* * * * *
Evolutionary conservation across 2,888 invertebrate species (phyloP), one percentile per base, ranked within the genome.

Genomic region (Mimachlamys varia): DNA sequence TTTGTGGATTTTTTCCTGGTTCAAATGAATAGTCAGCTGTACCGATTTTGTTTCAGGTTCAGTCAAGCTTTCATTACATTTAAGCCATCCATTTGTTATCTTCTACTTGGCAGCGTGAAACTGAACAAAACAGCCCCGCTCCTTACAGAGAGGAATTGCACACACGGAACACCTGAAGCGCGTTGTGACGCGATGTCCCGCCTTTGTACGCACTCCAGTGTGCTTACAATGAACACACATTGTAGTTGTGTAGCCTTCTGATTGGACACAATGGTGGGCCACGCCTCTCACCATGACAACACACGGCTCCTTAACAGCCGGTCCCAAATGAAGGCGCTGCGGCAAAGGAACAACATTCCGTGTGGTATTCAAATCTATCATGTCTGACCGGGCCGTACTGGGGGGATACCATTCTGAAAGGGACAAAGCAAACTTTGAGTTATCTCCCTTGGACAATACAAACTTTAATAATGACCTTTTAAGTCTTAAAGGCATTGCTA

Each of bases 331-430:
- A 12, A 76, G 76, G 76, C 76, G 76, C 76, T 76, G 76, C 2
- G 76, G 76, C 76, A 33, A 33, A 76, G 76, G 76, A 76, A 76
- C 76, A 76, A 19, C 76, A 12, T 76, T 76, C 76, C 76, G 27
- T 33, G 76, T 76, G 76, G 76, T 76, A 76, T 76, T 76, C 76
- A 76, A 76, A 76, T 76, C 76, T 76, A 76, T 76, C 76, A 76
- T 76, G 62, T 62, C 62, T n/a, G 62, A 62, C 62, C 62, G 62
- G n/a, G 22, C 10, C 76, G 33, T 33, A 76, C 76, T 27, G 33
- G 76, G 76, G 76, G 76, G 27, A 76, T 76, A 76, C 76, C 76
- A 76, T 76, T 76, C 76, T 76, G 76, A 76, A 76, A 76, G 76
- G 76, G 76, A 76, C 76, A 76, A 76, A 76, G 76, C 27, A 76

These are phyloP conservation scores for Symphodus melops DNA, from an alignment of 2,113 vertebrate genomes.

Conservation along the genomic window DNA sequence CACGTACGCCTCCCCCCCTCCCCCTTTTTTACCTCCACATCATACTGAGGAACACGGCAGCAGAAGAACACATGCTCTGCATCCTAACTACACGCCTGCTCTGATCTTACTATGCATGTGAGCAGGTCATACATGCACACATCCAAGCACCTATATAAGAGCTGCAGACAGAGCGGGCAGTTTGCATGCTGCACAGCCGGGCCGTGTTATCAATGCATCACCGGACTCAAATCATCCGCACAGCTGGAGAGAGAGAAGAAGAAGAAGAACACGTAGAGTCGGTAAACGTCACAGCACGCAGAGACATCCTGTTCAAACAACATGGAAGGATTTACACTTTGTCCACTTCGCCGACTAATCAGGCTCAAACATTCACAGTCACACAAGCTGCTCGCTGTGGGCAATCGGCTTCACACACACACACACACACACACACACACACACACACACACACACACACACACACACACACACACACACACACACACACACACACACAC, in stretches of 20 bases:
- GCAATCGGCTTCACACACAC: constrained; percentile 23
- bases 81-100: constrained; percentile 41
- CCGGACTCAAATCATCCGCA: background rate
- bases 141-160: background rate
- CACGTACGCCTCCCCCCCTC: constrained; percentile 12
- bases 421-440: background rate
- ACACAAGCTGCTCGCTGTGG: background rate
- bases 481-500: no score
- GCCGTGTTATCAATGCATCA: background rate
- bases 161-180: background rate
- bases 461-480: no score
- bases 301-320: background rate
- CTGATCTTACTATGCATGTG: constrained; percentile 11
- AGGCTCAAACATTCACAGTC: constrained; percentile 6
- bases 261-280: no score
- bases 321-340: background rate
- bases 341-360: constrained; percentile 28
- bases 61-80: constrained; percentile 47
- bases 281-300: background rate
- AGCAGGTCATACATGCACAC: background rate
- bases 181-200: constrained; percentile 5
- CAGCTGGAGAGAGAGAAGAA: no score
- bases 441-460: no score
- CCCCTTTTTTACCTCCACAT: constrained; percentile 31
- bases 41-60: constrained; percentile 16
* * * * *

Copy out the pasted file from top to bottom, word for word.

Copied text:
Evolutionary conservation across 2,888 invertebrate species (phyloP), one percentile per base, ranked within the genome.

Genomic region (Mimachlamys varia): DNA sequence TTTGTGGATTTTTTCCTGGTTCAAATGAATAGTCAGCTGTACCGATTTTGTTTCAGGTTCAGTCAAGCTTTCATTACATTTAAGCCATCCATTTGTTATCTTCTACTTGGCAGCGTGAAACTGAACAAAACAGCCCCGCTCCTTACAGAGAGGAATTGCACACACGGAACACCTGAAGCGCGTTGTGACGCGATGTCCCGCCTTTGTACGCACTCCAGTGTGCTTACAATGAACACACATTGTAGTTGTGTAGCCTTCTGATTGGACACAATGGTGGGCCACGCCTCTCACCATGACAACACACGGCTCCTTAACAGCCGGTCCCAAATGAAGGCGCTGCGGCAAAGGAACAACATTCCGTGTGGTATTCAAATCTATCATGTCTGACCGGGCCGTACTGGGGGGATACCATTCTGAAAGGGACAAAGCAAACTTTGAGTTATCTCCCTTGGACAATACAAACTTTAATAATGACCTTTTAAGTCTTAAAGGCATTGCTA

Each of bases 331-430:
- A 12, A 76, G 76, G 76, C 76, G 76, C 76, T 76, G 76, C 2
- G 76, G 76, C 76, A 33, A 33, A 76, G 76, G 76, A 76, A 76
- C 76, A 76, A 19, C 76, A 12, T 76, T 76, C 76, C 76, G 27
- T 33, G 76, T 76, G 76, G 76, T 76, A 76, T 76, T 76, C 76
- A 76, A 76, A 76, T 76, C 76, T 76, A 76, T 76, C 76, A 76
- T 76, G 62, T 62, C 62, T n/a, G 62, A 62, C 62, C 62, G 62
- G n/a, G 22, C 10, C 76, G 33, T 33, A 76, C 76, T 27, G 33
- G 76, G 76, G 76, G 76, G 27, A 76, T 76, A 76, C 76, C 76
- A 76, T 76, T 76, C 76, T 76, G 76, A 76, A 76, A 76, G 76
- G 76, G 76, A 76, C 76, A 76, A 76, A 76, G 76, C 27, A 76

These are phyloP conservation scores for Symphodus melops DNA, from an alignment of 2,113 vertebrate genomes.

Conservation along the genomic window DNA sequence CACGTACGCCTCCCCCCCTCCCCCTTTTTTACCTCCACATCATACTGAGGAACACGGCAGCAGAAGAACACATGCTCTGCATCCTAACTACACGCCTGCTCTGATCTTACTATGCATGTGAGCAGGTCATACATGCACACATCCAAGCACCTATATAAGAGCTGCAGACAGAGCGGGCAGTTTGCATGCTGCACAGCCGGGCCGTGTTATCAATGCATCACCGGACTCAAATCATCCGCACAGCTGGAGAGAGAGAAGAAGAAGAAGAACACGTAGAGTCGGTAAACGTCACAGCACGCAGAGACATCCTGTTCAAACAACATGGAAGGATTTACACTTTGTCCACTTCGCCGACTAATCAGGCTCAAACATTCACAGTCACACAAGCTGCTCGCTGTGGGCAATCGGCTTCACACACACACACACACACACACACACACACACACACACACACACACACACACACACACACACACACACACACACACACACACACACAC, in stretches of 20 bases:
- GCAATCGGCTTCACACACAC: constrained; percentile 23
- bases 81-100: constrained; percentile 41
- CCGGACTCAAATCATCCGCA: background rate
- bases 141-160: background rate
- CACGTACGCCTCCCCCCCTC: constrained; percentile 12
- bases 421-440: background rate
- ACACAAGCTGCTCGCTGTGG: background rate
- bases 481-500: no score
- GCCGTGTTATCAATGCATCA: background rate
- bases 161-180: background rate
- bases 461-480: no score
- bases 301-320: background rate
- CTGATCTTACTATGCATGTG: constrained; percentile 11
- AGGCTCAAACATTCACAGTC: constrained; percentile 6
- bases 261-280: no score
- bases 321-340: background rate
- bases 341-360: constrained; percentile 28
- bases 61-80: constrained; percentile 47
- bases 281-300: background rate
- AGCAGGTCATACATGCACAC: background rate
- bases 181-200: constrained; percentile 5
- CAGCTGGAGAGAGAGAAGAA: no score
- bases 441-460: no score
- CCCCTTTTTTACCTCCACAT: constrained; percentile 31
- bases 41-60: constrained; percentile 16